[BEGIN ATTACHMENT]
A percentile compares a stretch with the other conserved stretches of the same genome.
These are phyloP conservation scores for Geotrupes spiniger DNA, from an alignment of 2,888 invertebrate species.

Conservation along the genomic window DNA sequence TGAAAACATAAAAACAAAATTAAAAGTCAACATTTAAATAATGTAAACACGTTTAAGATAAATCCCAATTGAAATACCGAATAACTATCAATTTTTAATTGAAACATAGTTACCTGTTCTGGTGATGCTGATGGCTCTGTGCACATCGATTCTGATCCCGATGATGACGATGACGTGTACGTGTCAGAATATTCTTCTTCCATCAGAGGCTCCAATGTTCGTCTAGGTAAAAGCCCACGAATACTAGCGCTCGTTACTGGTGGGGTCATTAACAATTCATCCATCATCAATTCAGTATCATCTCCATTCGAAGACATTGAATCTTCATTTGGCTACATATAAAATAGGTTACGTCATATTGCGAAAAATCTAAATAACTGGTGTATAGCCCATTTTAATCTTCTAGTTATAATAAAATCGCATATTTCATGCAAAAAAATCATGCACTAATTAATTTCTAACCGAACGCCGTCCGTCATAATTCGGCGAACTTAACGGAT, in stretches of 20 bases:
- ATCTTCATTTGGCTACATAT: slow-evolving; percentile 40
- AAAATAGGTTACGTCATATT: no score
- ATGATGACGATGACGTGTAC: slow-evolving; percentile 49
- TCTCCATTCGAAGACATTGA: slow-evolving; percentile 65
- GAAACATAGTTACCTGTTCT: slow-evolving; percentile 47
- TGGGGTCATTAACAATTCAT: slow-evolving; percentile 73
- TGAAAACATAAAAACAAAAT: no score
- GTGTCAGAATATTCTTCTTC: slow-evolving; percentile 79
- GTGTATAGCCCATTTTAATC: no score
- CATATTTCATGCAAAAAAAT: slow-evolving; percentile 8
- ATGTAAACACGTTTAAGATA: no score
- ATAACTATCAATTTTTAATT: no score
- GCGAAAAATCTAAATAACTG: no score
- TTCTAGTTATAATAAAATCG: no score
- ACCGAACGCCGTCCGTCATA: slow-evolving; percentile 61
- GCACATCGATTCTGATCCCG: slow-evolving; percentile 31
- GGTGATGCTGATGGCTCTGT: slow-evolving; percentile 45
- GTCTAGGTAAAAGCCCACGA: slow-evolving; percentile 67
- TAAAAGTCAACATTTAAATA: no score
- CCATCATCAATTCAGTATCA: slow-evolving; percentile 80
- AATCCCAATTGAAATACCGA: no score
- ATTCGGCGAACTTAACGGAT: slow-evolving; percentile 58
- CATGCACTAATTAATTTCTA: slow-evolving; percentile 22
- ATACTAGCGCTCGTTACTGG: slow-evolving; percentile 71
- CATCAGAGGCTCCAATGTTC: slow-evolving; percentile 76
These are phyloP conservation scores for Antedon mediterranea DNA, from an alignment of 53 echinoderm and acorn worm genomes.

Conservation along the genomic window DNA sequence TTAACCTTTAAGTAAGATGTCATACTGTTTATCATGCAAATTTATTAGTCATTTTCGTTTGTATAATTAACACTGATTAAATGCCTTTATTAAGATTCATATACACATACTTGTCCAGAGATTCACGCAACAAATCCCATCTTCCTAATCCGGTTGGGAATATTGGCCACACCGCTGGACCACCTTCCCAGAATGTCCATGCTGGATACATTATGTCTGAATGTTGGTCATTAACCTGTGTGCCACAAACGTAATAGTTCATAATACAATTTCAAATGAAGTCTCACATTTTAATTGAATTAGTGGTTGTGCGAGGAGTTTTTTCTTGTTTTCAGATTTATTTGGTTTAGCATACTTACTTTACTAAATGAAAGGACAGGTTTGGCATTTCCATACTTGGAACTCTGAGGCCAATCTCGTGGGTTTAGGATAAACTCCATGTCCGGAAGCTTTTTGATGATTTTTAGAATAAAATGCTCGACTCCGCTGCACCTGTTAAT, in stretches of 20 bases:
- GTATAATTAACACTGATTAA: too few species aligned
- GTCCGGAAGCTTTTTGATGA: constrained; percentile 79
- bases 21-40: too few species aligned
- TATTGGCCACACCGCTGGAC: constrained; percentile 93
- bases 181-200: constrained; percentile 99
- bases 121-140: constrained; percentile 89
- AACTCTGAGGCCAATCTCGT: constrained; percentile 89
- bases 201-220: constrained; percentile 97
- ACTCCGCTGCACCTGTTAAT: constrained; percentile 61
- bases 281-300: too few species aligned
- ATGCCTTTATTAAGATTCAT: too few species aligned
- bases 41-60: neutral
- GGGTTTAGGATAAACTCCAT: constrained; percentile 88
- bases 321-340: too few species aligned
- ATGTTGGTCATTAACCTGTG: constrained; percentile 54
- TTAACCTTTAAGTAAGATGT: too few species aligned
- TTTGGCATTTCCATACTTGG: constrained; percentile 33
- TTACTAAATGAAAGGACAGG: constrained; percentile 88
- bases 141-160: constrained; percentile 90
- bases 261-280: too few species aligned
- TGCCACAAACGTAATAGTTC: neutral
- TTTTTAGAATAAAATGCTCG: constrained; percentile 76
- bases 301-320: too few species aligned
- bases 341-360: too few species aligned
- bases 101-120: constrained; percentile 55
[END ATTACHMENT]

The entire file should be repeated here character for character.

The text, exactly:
A percentile compares a stretch with the other conserved stretches of the same genome.
These are phyloP conservation scores for Geotrupes spiniger DNA, from an alignment of 2,888 invertebrate species.

Conservation along the genomic window DNA sequence TGAAAACATAAAAACAAAATTAAAAGTCAACATTTAAATAATGTAAACACGTTTAAGATAAATCCCAATTGAAATACCGAATAACTATCAATTTTTAATTGAAACATAGTTACCTGTTCTGGTGATGCTGATGGCTCTGTGCACATCGATTCTGATCCCGATGATGACGATGACGTGTACGTGTCAGAATATTCTTCTTCCATCAGAGGCTCCAATGTTCGTCTAGGTAAAAGCCCACGAATACTAGCGCTCGTTACTGGTGGGGTCATTAACAATTCATCCATCATCAATTCAGTATCATCTCCATTCGAAGACATTGAATCTTCATTTGGCTACATATAAAATAGGTTACGTCATATTGCGAAAAATCTAAATAACTGGTGTATAGCCCATTTTAATCTTCTAGTTATAATAAAATCGCATATTTCATGCAAAAAAATCATGCACTAATTAATTTCTAACCGAACGCCGTCCGTCATAATTCGGCGAACTTAACGGAT, in stretches of 20 bases:
- ATCTTCATTTGGCTACATAT: slow-evolving; percentile 40
- AAAATAGGTTACGTCATATT: no score
- ATGATGACGATGACGTGTAC: slow-evolving; percentile 49
- TCTCCATTCGAAGACATTGA: slow-evolving; percentile 65
- GAAACATAGTTACCTGTTCT: slow-evolving; percentile 47
- TGGGGTCATTAACAATTCAT: slow-evolving; percentile 73
- TGAAAACATAAAAACAAAAT: no score
- GTGTCAGAATATTCTTCTTC: slow-evolving; percentile 79
- GTGTATAGCCCATTTTAATC: no score
- CATATTTCATGCAAAAAAAT: slow-evolving; percentile 8
- ATGTAAACACGTTTAAGATA: no score
- ATAACTATCAATTTTTAATT: no score
- GCGAAAAATCTAAATAACTG: no score
- TTCTAGTTATAATAAAATCG: no score
- ACCGAACGCCGTCCGTCATA: slow-evolving; percentile 61
- GCACATCGATTCTGATCCCG: slow-evolving; percentile 31
- GGTGATGCTGATGGCTCTGT: slow-evolving; percentile 45
- GTCTAGGTAAAAGCCCACGA: slow-evolving; percentile 67
- TAAAAGTCAACATTTAAATA: no score
- CCATCATCAATTCAGTATCA: slow-evolving; percentile 80
- AATCCCAATTGAAATACCGA: no score
- ATTCGGCGAACTTAACGGAT: slow-evolving; percentile 58
- CATGCACTAATTAATTTCTA: slow-evolving; percentile 22
- ATACTAGCGCTCGTTACTGG: slow-evolving; percentile 71
- CATCAGAGGCTCCAATGTTC: slow-evolving; percentile 76
These are phyloP conservation scores for Antedon mediterranea DNA, from an alignment of 53 echinoderm and acorn worm genomes.

Conservation along the genomic window DNA sequence TTAACCTTTAAGTAAGATGTCATACTGTTTATCATGCAAATTTATTAGTCATTTTCGTTTGTATAATTAACACTGATTAAATGCCTTTATTAAGATTCATATACACATACTTGTCCAGAGATTCACGCAACAAATCCCATCTTCCTAATCCGGTTGGGAATATTGGCCACACCGCTGGACCACCTTCCCAGAATGTCCATGCTGGATACATTATGTCTGAATGTTGGTCATTAACCTGTGTGCCACAAACGTAATAGTTCATAATACAATTTCAAATGAAGTCTCACATTTTAATTGAATTAGTGGTTGTGCGAGGAGTTTTTTCTTGTTTTCAGATTTATTTGGTTTAGCATACTTACTTTACTAAATGAAAGGACAGGTTTGGCATTTCCATACTTGGAACTCTGAGGCCAATCTCGTGGGTTTAGGATAAACTCCATGTCCGGAAGCTTTTTGATGATTTTTAGAATAAAATGCTCGACTCCGCTGCACCTGTTAAT, in stretches of 20 bases:
- GTATAATTAACACTGATTAA: too few species aligned
- GTCCGGAAGCTTTTTGATGA: constrained; percentile 79
- bases 21-40: too few species aligned
- TATTGGCCACACCGCTGGAC: constrained; percentile 93
- bases 181-200: constrained; percentile 99
- bases 121-140: constrained; percentile 89
- AACTCTGAGGCCAATCTCGT: constrained; percentile 89
- bases 201-220: constrained; percentile 97
- ACTCCGCTGCACCTGTTAAT: constrained; percentile 61
- bases 281-300: too few species aligned
- ATGCCTTTATTAAGATTCAT: too few species aligned
- bases 41-60: neutral
- GGGTTTAGGATAAACTCCAT: constrained; percentile 88
- bases 321-340: too few species aligned
- ATGTTGGTCATTAACCTGTG: constrained; percentile 54
- TTAACCTTTAAGTAAGATGT: too few species aligned
- TTTGGCATTTCCATACTTGG: constrained; percentile 33
- TTACTAAATGAAAGGACAGG: constrained; percentile 88
- bases 141-160: constrained; percentile 90
- bases 261-280: too few species aligned
- TGCCACAAACGTAATAGTTC: neutral
- TTTTTAGAATAAAATGCTCG: constrained; percentile 76
- bases 301-320: too few species aligned
- bases 341-360: too few species aligned
- bases 101-120: constrained; percentile 55